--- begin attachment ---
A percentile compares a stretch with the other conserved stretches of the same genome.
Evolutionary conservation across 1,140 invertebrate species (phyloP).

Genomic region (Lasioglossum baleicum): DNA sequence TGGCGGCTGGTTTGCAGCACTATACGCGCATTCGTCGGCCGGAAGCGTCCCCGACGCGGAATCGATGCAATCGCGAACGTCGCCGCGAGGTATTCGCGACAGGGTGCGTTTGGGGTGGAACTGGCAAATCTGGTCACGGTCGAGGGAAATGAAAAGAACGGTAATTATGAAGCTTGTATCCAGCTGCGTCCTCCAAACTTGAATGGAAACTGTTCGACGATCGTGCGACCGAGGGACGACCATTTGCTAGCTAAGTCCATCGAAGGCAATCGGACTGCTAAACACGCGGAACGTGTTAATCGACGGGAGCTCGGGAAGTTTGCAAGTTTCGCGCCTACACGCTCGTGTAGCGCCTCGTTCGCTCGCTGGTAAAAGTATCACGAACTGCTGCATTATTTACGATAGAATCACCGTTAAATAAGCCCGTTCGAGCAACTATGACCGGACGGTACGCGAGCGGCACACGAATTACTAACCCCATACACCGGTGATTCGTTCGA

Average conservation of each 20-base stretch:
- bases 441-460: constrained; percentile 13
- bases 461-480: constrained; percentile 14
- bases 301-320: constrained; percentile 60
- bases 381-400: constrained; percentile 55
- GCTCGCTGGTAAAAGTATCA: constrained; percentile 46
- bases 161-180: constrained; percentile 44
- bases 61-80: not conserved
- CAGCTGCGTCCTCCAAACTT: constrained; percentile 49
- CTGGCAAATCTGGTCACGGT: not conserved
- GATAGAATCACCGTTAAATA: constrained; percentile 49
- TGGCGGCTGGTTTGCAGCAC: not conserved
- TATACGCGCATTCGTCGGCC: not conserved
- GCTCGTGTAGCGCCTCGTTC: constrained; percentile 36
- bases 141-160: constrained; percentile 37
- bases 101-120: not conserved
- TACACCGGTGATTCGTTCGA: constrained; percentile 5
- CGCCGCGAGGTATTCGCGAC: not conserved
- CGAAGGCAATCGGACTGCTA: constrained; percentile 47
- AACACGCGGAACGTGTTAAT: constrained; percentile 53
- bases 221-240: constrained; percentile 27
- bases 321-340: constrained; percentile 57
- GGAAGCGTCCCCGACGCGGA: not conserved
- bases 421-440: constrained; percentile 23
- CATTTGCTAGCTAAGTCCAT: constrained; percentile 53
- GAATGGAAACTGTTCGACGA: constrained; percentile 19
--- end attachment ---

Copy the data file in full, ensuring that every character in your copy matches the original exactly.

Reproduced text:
A percentile compares a stretch with the other conserved stretches of the same genome.
Evolutionary conservation across 1,140 invertebrate species (phyloP).

Genomic region (Lasioglossum baleicum): DNA sequence TGGCGGCTGGTTTGCAGCACTATACGCGCATTCGTCGGCCGGAAGCGTCCCCGACGCGGAATCGATGCAATCGCGAACGTCGCCGCGAGGTATTCGCGACAGGGTGCGTTTGGGGTGGAACTGGCAAATCTGGTCACGGTCGAGGGAAATGAAAAGAACGGTAATTATGAAGCTTGTATCCAGCTGCGTCCTCCAAACTTGAATGGAAACTGTTCGACGATCGTGCGACCGAGGGACGACCATTTGCTAGCTAAGTCCATCGAAGGCAATCGGACTGCTAAACACGCGGAACGTGTTAATCGACGGGAGCTCGGGAAGTTTGCAAGTTTCGCGCCTACACGCTCGTGTAGCGCCTCGTTCGCTCGCTGGTAAAAGTATCACGAACTGCTGCATTATTTACGATAGAATCACCGTTAAATAAGCCCGTTCGAGCAACTATGACCGGACGGTACGCGAGCGGCACACGAATTACTAACCCCATACACCGGTGATTCGTTCGA

Average conservation of each 20-base stretch:
- bases 441-460: constrained; percentile 13
- bases 461-480: constrained; percentile 14
- bases 301-320: constrained; percentile 60
- bases 381-400: constrained; percentile 55
- GCTCGCTGGTAAAAGTATCA: constrained; percentile 46
- bases 161-180: constrained; percentile 44
- bases 61-80: not conserved
- CAGCTGCGTCCTCCAAACTT: constrained; percentile 49
- CTGGCAAATCTGGTCACGGT: not conserved
- GATAGAATCACCGTTAAATA: constrained; percentile 49
- TGGCGGCTGGTTTGCAGCAC: not conserved
- TATACGCGCATTCGTCGGCC: not conserved
- GCTCGTGTAGCGCCTCGTTC: constrained; percentile 36
- bases 141-160: constrained; percentile 37
- bases 101-120: not conserved
- TACACCGGTGATTCGTTCGA: constrained; percentile 5
- CGCCGCGAGGTATTCGCGAC: not conserved
- CGAAGGCAATCGGACTGCTA: constrained; percentile 47
- AACACGCGGAACGTGTTAAT: constrained; percentile 53
- bases 221-240: constrained; percentile 27
- bases 321-340: constrained; percentile 57
- GGAAGCGTCCCCGACGCGGA: not conserved
- bases 421-440: constrained; percentile 23
- CATTTGCTAGCTAAGTCCAT: constrained; percentile 53
- GAATGGAAACTGTTCGACGA: constrained; percentile 19